Blood circulation is a common feature in many medical animations, but is typically represented with every blood cell traveling at the same speed as the next, and with vast aqueous spaces between them. In reality, blood cells occupy more than 40% of the overall blood volume, and their speed varies as a function of their radial position (objects closer to the centre move faster than those at the edge). This tutorial will cover how to use nParticles and fields in Maya to simulate this type of motion, including rotational/directional responsiveness to collisions. Instancer will also be used to control the geometry assigned to the nParticles.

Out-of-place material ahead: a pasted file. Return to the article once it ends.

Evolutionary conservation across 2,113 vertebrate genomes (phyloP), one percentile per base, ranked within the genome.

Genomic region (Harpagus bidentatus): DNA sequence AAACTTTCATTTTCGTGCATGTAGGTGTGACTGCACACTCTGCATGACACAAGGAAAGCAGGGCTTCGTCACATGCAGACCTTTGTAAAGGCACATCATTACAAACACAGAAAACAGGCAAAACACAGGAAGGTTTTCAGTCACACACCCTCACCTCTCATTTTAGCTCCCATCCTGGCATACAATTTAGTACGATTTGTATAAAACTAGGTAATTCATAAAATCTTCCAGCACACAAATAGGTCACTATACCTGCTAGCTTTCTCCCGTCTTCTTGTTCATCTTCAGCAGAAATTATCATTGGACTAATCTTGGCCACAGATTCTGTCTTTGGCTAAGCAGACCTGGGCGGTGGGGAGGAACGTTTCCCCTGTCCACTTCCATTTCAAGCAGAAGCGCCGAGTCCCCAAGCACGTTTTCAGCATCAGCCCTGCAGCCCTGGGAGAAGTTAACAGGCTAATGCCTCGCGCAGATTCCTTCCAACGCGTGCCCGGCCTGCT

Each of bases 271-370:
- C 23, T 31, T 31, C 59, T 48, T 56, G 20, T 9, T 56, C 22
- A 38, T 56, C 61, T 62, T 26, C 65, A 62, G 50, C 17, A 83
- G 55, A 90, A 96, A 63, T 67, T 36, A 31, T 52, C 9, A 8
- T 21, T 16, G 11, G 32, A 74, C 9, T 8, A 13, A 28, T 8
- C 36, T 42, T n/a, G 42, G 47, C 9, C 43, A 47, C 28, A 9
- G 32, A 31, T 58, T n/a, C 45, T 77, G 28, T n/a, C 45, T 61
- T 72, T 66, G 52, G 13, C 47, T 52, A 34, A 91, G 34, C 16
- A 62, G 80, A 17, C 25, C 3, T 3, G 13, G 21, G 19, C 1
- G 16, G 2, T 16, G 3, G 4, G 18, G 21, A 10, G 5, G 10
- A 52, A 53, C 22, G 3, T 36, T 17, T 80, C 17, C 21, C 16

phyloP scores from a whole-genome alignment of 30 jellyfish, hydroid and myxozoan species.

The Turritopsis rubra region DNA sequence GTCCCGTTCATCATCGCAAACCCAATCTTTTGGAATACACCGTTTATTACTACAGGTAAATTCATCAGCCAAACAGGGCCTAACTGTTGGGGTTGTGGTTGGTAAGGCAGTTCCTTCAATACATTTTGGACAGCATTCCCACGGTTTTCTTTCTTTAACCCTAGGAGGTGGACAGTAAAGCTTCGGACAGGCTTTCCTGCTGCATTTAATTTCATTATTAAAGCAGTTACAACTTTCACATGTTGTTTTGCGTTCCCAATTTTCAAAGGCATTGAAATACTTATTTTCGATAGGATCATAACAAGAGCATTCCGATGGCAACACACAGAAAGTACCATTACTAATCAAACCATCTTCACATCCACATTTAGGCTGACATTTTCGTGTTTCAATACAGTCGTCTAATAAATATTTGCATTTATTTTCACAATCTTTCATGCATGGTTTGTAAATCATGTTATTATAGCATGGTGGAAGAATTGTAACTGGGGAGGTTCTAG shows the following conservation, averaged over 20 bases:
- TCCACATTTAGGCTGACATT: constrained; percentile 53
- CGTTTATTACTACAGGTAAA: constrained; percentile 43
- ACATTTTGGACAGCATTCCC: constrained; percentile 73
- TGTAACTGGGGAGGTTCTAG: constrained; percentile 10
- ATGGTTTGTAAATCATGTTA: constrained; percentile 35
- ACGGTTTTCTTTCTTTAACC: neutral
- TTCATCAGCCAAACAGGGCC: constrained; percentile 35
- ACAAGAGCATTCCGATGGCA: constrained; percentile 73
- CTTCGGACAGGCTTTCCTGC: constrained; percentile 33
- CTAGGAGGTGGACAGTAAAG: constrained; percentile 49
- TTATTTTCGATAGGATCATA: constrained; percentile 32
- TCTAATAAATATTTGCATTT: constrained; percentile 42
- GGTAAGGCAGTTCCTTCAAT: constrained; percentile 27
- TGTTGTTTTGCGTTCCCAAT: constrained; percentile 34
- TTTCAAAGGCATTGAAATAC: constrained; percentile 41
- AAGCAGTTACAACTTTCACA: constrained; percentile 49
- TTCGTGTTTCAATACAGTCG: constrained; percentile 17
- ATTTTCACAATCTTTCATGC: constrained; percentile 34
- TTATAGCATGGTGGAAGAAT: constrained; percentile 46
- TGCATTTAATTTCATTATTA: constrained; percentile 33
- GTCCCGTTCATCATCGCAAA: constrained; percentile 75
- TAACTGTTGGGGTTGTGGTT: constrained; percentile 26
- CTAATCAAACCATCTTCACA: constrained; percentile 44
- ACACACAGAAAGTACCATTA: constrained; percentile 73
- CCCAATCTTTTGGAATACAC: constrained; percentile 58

I wrote this tutorial for the Peel Animation Festival, a science animation outreach program for high school students (you can see more evidence of how much fun this event was here). In this lesson, we will look at how to use texture maps, parenting, and keyframes to transform primitive spheres into an animated solar system. These are all fundamental basics in 3D animation. Here is an example of what you can make by following the tutorial. You can make it as complex as you want using the same principles - add more planets, or moons orbiting those planets.